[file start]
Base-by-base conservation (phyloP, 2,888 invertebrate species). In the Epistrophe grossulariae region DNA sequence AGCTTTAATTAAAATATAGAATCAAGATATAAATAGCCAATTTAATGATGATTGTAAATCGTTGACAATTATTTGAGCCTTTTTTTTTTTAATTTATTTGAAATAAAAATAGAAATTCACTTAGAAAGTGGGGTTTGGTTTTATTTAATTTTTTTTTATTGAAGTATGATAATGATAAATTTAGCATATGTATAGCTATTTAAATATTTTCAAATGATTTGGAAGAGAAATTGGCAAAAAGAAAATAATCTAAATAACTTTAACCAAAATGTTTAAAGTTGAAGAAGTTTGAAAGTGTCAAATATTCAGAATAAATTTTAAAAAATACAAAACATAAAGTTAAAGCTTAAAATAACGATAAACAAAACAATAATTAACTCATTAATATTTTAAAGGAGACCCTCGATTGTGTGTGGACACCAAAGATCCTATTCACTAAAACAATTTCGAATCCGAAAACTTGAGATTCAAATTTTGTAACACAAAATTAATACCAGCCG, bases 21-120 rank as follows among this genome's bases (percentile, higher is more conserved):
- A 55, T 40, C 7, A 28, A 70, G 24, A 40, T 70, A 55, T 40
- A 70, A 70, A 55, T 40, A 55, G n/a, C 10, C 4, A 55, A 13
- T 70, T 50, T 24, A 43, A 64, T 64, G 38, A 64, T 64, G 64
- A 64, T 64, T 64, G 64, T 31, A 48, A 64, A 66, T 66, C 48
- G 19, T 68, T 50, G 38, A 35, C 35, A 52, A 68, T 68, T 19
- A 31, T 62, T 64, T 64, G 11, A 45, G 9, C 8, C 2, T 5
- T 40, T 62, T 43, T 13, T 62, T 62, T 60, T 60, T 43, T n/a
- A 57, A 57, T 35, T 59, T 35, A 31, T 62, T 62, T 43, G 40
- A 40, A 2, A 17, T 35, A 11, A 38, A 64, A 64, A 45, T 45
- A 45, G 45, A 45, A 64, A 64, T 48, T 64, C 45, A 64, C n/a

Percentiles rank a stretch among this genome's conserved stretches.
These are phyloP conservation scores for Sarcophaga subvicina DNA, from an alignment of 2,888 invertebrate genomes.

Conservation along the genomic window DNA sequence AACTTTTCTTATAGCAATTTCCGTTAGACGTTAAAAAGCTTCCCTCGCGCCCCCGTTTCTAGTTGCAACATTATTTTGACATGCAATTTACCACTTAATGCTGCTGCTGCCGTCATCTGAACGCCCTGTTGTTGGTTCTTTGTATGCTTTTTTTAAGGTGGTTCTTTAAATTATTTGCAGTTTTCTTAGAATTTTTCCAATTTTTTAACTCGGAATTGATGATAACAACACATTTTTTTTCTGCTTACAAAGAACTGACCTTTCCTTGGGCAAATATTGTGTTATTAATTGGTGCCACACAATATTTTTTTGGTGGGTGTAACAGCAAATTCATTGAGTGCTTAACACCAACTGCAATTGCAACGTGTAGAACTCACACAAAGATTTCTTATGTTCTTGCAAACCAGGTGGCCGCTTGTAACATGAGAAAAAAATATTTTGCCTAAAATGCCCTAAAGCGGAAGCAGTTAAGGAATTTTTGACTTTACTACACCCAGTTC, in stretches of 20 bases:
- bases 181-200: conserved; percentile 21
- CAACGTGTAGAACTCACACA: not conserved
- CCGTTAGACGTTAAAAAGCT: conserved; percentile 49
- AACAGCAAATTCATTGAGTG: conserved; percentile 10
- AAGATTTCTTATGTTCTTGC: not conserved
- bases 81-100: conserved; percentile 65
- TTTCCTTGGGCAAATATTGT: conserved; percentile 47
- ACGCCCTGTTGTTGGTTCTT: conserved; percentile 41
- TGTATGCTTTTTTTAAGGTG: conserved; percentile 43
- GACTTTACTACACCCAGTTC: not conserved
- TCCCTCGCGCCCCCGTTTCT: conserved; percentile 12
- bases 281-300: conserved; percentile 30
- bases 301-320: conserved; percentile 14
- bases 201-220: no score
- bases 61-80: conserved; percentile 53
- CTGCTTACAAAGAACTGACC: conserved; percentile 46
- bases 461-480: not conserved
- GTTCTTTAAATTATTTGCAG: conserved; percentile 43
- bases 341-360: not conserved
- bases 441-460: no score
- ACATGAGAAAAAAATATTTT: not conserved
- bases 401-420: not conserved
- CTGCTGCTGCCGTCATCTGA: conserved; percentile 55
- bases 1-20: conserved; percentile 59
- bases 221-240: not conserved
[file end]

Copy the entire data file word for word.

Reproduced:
Base-by-base conservation (phyloP, 2,888 invertebrate species). In the Epistrophe grossulariae region DNA sequence AGCTTTAATTAAAATATAGAATCAAGATATAAATAGCCAATTTAATGATGATTGTAAATCGTTGACAATTATTTGAGCCTTTTTTTTTTTAATTTATTTGAAATAAAAATAGAAATTCACTTAGAAAGTGGGGTTTGGTTTTATTTAATTTTTTTTTATTGAAGTATGATAATGATAAATTTAGCATATGTATAGCTATTTAAATATTTTCAAATGATTTGGAAGAGAAATTGGCAAAAAGAAAATAATCTAAATAACTTTAACCAAAATGTTTAAAGTTGAAGAAGTTTGAAAGTGTCAAATATTCAGAATAAATTTTAAAAAATACAAAACATAAAGTTAAAGCTTAAAATAACGATAAACAAAACAATAATTAACTCATTAATATTTTAAAGGAGACCCTCGATTGTGTGTGGACACCAAAGATCCTATTCACTAAAACAATTTCGAATCCGAAAACTTGAGATTCAAATTTTGTAACACAAAATTAATACCAGCCG, bases 21-120 rank as follows among this genome's bases (percentile, higher is more conserved):
- A 55, T 40, C 7, A 28, A 70, G 24, A 40, T 70, A 55, T 40
- A 70, A 70, A 55, T 40, A 55, G n/a, C 10, C 4, A 55, A 13
- T 70, T 50, T 24, A 43, A 64, T 64, G 38, A 64, T 64, G 64
- A 64, T 64, T 64, G 64, T 31, A 48, A 64, A 66, T 66, C 48
- G 19, T 68, T 50, G 38, A 35, C 35, A 52, A 68, T 68, T 19
- A 31, T 62, T 64, T 64, G 11, A 45, G 9, C 8, C 2, T 5
- T 40, T 62, T 43, T 13, T 62, T 62, T 60, T 60, T 43, T n/a
- A 57, A 57, T 35, T 59, T 35, A 31, T 62, T 62, T 43, G 40
- A 40, A 2, A 17, T 35, A 11, A 38, A 64, A 64, A 45, T 45
- A 45, G 45, A 45, A 64, A 64, T 48, T 64, C 45, A 64, C n/a

Percentiles rank a stretch among this genome's conserved stretches.
These are phyloP conservation scores for Sarcophaga subvicina DNA, from an alignment of 2,888 invertebrate genomes.

Conservation along the genomic window DNA sequence AACTTTTCTTATAGCAATTTCCGTTAGACGTTAAAAAGCTTCCCTCGCGCCCCCGTTTCTAGTTGCAACATTATTTTGACATGCAATTTACCACTTAATGCTGCTGCTGCCGTCATCTGAACGCCCTGTTGTTGGTTCTTTGTATGCTTTTTTTAAGGTGGTTCTTTAAATTATTTGCAGTTTTCTTAGAATTTTTCCAATTTTTTAACTCGGAATTGATGATAACAACACATTTTTTTTCTGCTTACAAAGAACTGACCTTTCCTTGGGCAAATATTGTGTTATTAATTGGTGCCACACAATATTTTTTTGGTGGGTGTAACAGCAAATTCATTGAGTGCTTAACACCAACTGCAATTGCAACGTGTAGAACTCACACAAAGATTTCTTATGTTCTTGCAAACCAGGTGGCCGCTTGTAACATGAGAAAAAAATATTTTGCCTAAAATGCCCTAAAGCGGAAGCAGTTAAGGAATTTTTGACTTTACTACACCCAGTTC, in stretches of 20 bases:
- bases 181-200: conserved; percentile 21
- CAACGTGTAGAACTCACACA: not conserved
- CCGTTAGACGTTAAAAAGCT: conserved; percentile 49
- AACAGCAAATTCATTGAGTG: conserved; percentile 10
- AAGATTTCTTATGTTCTTGC: not conserved
- bases 81-100: conserved; percentile 65
- TTTCCTTGGGCAAATATTGT: conserved; percentile 47
- ACGCCCTGTTGTTGGTTCTT: conserved; percentile 41
- TGTATGCTTTTTTTAAGGTG: conserved; percentile 43
- GACTTTACTACACCCAGTTC: not conserved
- TCCCTCGCGCCCCCGTTTCT: conserved; percentile 12
- bases 281-300: conserved; percentile 30
- bases 301-320: conserved; percentile 14
- bases 201-220: no score
- bases 61-80: conserved; percentile 53
- CTGCTTACAAAGAACTGACC: conserved; percentile 46
- bases 461-480: not conserved
- GTTCTTTAAATTATTTGCAG: conserved; percentile 43
- bases 341-360: not conserved
- bases 441-460: no score
- ACATGAGAAAAAAATATTTT: not conserved
- bases 401-420: not conserved
- CTGCTGCTGCCGTCATCTGA: conserved; percentile 55
- bases 1-20: conserved; percentile 59
- bases 221-240: not conserved